The overarching explanation is the cultural context of an American culture that embraced informality in the 1920s and kept at it ever since. Clinton, for example, was not simply possessed with an animus toward flowery speech, and he certainly did not consciously decide to sound less formal than his notoriously inarticulate predecessor, George H.W. Bush. He was, instead, someone who had smoked pot in dormitories while listening to the kind of music that the parents in Bye Bye Birdie reviled—and that was the source of his rhetoric.
The review: John McWhorter, "A Rhetorical Question," First Things (October 2008).
The book: Elvin T. Lim, The Anti-Intellectual Presidency: The Decline of Presidential Rhetoric from George Washington to George W. Bush, (Oxford University Press, 2008).
Deep-well natural gas drilling a concern for state's water qualityTuesday, August 12, 2008
University Park, Pa. — Reminiscent of Pennsylvania's halcyon days of oil production and coal mining early in the last century, the current boom in natural-gas well drilling is a concern for the state's streams and groundwater, according to an expert in Penn State's College of Agricultural Sciences.
"Decades ago, we weren't careful with coal mining. As a result, we are still paying huge sums to clean up acid mine drainage from that period, and we will be for a long time," said Bryan Swistock, water resources specialist with Penn State Cooperative Extension. "We need to be careful and vigilant or we could see lasting damage to our water resources from so many deep gas wells being drilled across Pennsylvania."
This latest wave of gas-well drilling is unlike other previous exploration because the wells are so deep, tapping the Marcellus shale formation, which is a mile or more below the surface of much of Pennsylvania, West Virginia, Ohio and New York. Scientists have known for years the gas was there, but it wasn't until new drilling technology was developed that it could be extracted. This method uses hydraulic pressure to fracture the shale layer so trapped gas can escape.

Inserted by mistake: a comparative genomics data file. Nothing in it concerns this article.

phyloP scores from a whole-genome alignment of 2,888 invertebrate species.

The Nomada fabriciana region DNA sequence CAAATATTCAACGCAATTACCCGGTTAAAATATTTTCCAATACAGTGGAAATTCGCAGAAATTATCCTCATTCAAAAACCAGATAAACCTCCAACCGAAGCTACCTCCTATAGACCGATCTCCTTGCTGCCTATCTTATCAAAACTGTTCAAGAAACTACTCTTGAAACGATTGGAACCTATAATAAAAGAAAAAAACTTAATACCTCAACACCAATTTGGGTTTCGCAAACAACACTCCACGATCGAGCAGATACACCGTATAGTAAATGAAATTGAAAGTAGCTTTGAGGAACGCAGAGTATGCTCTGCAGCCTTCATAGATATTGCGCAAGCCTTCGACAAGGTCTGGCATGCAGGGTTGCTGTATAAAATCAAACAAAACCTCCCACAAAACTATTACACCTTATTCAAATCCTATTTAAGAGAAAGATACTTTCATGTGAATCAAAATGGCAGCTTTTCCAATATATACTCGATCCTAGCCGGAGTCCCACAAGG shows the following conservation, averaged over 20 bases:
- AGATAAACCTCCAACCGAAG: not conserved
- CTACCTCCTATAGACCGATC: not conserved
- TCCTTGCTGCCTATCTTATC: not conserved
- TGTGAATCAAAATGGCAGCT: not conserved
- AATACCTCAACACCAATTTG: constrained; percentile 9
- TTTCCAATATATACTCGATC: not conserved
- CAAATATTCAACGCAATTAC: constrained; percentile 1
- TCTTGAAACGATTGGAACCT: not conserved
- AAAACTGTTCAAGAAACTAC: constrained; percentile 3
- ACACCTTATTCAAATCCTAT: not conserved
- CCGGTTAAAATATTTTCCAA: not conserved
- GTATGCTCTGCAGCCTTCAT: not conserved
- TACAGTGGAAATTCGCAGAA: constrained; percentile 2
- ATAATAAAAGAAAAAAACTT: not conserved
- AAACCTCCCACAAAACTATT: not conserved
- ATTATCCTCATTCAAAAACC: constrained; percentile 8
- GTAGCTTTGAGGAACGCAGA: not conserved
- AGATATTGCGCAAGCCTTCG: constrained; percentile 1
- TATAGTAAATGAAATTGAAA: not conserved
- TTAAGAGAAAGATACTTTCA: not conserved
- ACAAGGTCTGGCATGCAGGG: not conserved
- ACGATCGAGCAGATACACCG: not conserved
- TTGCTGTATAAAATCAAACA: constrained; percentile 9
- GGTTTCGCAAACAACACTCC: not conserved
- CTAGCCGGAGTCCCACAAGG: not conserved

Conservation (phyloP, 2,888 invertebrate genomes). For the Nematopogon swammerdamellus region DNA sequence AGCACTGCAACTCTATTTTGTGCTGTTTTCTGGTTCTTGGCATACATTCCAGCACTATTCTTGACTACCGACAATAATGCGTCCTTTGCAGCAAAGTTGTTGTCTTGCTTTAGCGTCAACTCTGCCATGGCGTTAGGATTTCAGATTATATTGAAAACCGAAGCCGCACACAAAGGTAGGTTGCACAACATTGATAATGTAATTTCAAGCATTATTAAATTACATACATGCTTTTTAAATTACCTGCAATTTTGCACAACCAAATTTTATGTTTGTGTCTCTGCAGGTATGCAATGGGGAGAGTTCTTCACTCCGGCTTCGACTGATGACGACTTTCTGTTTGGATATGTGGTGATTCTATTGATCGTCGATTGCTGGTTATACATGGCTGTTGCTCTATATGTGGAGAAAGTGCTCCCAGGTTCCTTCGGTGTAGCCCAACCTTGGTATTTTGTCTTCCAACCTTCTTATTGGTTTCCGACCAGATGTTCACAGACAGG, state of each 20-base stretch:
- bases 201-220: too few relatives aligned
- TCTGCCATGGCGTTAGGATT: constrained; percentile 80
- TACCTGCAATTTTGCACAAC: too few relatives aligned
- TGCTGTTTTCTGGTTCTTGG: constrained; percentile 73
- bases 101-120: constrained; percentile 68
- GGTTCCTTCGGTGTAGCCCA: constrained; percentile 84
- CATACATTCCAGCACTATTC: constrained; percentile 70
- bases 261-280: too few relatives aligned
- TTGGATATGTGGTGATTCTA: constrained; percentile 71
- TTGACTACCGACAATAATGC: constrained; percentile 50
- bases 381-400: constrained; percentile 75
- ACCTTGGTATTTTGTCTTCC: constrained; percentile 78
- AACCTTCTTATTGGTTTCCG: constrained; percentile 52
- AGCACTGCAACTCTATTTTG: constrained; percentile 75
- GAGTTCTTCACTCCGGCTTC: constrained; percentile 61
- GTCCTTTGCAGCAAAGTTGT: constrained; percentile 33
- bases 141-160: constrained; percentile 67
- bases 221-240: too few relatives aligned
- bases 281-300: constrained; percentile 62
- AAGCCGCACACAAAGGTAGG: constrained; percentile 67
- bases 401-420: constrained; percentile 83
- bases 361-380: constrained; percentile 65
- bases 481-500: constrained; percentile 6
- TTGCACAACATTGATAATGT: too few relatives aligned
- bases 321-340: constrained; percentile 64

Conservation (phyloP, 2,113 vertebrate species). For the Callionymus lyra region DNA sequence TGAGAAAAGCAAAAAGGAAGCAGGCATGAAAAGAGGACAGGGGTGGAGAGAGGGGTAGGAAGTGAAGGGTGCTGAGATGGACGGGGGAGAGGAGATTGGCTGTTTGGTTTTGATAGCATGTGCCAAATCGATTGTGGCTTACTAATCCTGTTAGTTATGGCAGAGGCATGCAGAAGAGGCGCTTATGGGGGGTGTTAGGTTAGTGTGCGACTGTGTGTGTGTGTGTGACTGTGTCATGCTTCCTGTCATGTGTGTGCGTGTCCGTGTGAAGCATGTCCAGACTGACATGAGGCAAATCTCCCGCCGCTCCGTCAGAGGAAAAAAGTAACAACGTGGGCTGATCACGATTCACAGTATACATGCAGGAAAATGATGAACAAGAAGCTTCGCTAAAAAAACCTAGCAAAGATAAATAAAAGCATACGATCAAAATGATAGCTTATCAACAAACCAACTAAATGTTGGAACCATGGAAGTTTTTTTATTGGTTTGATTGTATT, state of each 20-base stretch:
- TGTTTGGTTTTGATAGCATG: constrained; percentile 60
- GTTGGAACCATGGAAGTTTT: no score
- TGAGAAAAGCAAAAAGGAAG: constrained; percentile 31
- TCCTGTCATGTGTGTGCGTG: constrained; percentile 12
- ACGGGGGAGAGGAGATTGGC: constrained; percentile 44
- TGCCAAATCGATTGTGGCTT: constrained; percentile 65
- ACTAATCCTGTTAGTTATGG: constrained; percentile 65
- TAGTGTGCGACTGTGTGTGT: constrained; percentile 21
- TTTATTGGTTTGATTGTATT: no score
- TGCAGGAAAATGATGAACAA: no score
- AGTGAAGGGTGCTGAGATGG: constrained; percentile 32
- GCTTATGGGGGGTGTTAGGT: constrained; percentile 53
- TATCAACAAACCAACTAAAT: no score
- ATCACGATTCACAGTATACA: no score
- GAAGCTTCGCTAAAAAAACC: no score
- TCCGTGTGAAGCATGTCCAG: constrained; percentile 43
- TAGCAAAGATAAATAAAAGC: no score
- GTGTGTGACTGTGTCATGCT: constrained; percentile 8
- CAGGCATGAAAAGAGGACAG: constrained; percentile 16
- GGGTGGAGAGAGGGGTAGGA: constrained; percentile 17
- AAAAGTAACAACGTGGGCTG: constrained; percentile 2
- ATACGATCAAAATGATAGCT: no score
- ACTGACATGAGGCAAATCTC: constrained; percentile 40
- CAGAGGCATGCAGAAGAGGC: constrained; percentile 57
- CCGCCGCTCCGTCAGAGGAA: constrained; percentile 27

"Fracking, as they call it, can require several million gallons of water for each gas well, and some wells may be fracked more than once during their active life, which might span more than a decade," Swistock explained. "Where that water comes from, and what the drillers do with it when it is recovered, is a big issue for our state. The fracking water can have various chemical additives along with natural contaminants from deep underground when it comes back to the surface, so it needs to be collected and treated or recycled properly."
In other states, fracking water has been found to contain numerous hazardous and toxic substances, including formaldehyde, benzene and chromates. Most municipal sewage-treatment plants can't or won't accept gas-well waste fluids. Another potential hazard from gas-well wastewater is the release of radon and other naturally occurring radioactive materials, noted Swistock.